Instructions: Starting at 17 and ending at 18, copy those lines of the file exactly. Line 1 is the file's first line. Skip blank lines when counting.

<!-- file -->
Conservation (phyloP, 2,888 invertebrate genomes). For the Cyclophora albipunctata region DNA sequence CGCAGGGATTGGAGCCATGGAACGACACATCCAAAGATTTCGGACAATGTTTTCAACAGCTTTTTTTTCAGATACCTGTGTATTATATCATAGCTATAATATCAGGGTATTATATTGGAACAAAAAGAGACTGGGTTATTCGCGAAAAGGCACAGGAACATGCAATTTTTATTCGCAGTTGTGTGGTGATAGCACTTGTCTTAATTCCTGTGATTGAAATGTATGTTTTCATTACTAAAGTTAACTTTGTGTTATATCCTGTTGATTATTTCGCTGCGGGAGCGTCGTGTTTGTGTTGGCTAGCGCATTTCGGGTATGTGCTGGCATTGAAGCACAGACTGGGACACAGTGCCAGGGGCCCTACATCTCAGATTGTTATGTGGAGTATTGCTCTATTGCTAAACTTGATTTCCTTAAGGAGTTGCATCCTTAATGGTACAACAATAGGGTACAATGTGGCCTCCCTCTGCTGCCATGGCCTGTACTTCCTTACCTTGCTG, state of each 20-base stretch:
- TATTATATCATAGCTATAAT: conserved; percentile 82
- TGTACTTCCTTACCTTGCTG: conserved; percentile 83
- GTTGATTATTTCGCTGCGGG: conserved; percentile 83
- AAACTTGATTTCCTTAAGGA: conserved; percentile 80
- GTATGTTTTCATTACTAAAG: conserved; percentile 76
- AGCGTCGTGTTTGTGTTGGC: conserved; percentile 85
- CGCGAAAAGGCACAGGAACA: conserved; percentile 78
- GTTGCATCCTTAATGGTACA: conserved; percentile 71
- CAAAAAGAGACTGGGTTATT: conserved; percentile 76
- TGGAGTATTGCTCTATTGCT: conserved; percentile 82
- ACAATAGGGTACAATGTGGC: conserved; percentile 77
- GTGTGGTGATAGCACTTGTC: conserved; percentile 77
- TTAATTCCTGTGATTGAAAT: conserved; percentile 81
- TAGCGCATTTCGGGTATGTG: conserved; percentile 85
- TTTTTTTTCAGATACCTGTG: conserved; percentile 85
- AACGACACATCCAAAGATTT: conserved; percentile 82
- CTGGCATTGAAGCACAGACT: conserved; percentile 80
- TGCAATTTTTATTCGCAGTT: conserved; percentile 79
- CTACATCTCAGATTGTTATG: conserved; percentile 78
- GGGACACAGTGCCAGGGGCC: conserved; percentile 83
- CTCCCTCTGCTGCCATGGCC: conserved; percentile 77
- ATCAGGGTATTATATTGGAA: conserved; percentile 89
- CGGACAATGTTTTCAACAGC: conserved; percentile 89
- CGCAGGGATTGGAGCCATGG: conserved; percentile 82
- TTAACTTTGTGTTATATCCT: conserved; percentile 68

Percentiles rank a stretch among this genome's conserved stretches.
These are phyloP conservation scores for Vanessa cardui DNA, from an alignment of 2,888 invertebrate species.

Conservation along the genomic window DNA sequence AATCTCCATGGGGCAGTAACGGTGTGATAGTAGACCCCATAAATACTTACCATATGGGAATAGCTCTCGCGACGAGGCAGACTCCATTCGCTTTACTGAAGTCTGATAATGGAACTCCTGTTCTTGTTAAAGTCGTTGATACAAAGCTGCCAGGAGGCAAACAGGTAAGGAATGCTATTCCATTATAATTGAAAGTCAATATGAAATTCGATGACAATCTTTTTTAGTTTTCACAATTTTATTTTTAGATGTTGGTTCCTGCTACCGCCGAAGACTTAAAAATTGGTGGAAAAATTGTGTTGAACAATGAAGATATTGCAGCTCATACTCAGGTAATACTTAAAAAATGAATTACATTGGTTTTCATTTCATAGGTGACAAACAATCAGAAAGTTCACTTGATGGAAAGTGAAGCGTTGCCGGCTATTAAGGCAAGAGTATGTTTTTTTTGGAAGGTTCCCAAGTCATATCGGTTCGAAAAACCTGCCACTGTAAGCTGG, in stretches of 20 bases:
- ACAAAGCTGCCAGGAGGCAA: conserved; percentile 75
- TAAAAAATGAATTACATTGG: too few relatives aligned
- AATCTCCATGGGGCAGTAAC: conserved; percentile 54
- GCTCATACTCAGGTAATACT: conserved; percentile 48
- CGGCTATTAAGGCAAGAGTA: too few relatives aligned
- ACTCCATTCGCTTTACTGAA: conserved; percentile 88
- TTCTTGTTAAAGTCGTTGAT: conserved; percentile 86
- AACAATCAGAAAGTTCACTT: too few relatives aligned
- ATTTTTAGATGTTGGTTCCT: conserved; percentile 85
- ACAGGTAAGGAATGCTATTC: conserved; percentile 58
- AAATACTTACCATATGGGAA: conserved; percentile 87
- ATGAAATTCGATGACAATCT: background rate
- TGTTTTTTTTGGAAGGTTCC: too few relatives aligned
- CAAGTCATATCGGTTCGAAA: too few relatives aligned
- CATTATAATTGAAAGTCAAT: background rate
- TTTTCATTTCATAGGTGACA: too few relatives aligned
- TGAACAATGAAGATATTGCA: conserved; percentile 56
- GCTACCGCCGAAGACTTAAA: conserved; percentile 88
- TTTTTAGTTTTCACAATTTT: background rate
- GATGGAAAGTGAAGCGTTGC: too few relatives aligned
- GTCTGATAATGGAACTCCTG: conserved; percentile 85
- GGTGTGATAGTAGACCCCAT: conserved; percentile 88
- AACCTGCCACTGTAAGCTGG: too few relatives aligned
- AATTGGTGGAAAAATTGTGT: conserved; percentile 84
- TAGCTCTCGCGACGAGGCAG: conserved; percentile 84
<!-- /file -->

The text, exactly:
- AACGACACATCCAAAGATTT: conserved; percentile 82
- CTGGCATTGAAGCACAGACT: conserved; percentile 80